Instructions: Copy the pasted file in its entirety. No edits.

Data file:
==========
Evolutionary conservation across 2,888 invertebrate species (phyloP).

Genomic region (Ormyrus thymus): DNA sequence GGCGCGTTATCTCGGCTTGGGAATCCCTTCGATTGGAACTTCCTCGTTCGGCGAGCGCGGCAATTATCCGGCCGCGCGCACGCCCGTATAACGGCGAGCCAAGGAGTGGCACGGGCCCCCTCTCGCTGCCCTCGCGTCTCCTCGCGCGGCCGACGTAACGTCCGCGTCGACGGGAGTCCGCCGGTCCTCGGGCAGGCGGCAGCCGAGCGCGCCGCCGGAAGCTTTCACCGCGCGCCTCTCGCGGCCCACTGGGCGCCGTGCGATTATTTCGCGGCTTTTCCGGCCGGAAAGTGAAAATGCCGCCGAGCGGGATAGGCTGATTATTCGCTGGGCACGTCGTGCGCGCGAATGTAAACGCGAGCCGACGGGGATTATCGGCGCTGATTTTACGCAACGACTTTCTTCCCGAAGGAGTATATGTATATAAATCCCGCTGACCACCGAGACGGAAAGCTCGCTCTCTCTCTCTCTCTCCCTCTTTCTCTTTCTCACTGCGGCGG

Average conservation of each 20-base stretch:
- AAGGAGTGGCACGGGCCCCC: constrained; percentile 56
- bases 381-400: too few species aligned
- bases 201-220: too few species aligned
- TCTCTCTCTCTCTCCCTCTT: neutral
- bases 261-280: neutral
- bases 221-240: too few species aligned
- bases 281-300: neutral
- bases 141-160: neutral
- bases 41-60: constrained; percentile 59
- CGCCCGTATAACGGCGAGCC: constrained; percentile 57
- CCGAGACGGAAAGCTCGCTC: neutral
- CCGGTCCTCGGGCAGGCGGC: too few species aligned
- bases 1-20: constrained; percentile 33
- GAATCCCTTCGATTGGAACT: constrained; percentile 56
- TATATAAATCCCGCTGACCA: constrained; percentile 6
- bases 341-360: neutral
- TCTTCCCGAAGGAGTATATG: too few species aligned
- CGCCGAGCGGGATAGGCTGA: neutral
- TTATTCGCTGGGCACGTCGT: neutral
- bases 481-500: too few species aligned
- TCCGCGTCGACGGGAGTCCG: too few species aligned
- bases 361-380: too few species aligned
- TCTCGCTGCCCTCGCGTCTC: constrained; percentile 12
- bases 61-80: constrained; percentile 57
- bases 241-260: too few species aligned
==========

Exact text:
Evolutionary conservation across 2,888 invertebrate species (phyloP).

Genomic region (Ormyrus thymus): DNA sequence GGCGCGTTATCTCGGCTTGGGAATCCCTTCGATTGGAACTTCCTCGTTCGGCGAGCGCGGCAATTATCCGGCCGCGCGCACGCCCGTATAACGGCGAGCCAAGGAGTGGCACGGGCCCCCTCTCGCTGCCCTCGCGTCTCCTCGCGCGGCCGACGTAACGTCCGCGTCGACGGGAGTCCGCCGGTCCTCGGGCAGGCGGCAGCCGAGCGCGCCGCCGGAAGCTTTCACCGCGCGCCTCTCGCGGCCCACTGGGCGCCGTGCGATTATTTCGCGGCTTTTCCGGCCGGAAAGTGAAAATGCCGCCGAGCGGGATAGGCTGATTATTCGCTGGGCACGTCGTGCGCGCGAATGTAAACGCGAGCCGACGGGGATTATCGGCGCTGATTTTACGCAACGACTTTCTTCCCGAAGGAGTATATGTATATAAATCCCGCTGACCACCGAGACGGAAAGCTCGCTCTCTCTCTCTCTCTCCCTCTTTCTCTTTCTCACTGCGGCGG

Average conservation of each 20-base stretch:
- AAGGAGTGGCACGGGCCCCC: constrained; percentile 56
- bases 381-400: too few species aligned
- bases 201-220: too few species aligned
- TCTCTCTCTCTCTCCCTCTT: neutral
- bases 261-280: neutral
- bases 221-240: too few species aligned
- bases 281-300: neutral
- bases 141-160: neutral
- bases 41-60: constrained; percentile 59
- CGCCCGTATAACGGCGAGCC: constrained; percentile 57
- CCGAGACGGAAAGCTCGCTC: neutral
- CCGGTCCTCGGGCAGGCGGC: too few species aligned
- bases 1-20: constrained; percentile 33
- GAATCCCTTCGATTGGAACT: constrained; percentile 56
- TATATAAATCCCGCTGACCA: constrained; percentile 6
- bases 341-360: neutral
- TCTTCCCGAAGGAGTATATG: too few species aligned
- CGCCGAGCGGGATAGGCTGA: neutral
- TTATTCGCTGGGCACGTCGT: neutral
- bases 481-500: too few species aligned
- TCCGCGTCGACGGGAGTCCG: too few species aligned
- bases 361-380: too few species aligned
- TCTCGCTGCCCTCGCGTCTC: constrained; percentile 12
- bases 61-80: constrained; percentile 57
- bases 241-260: too few species aligned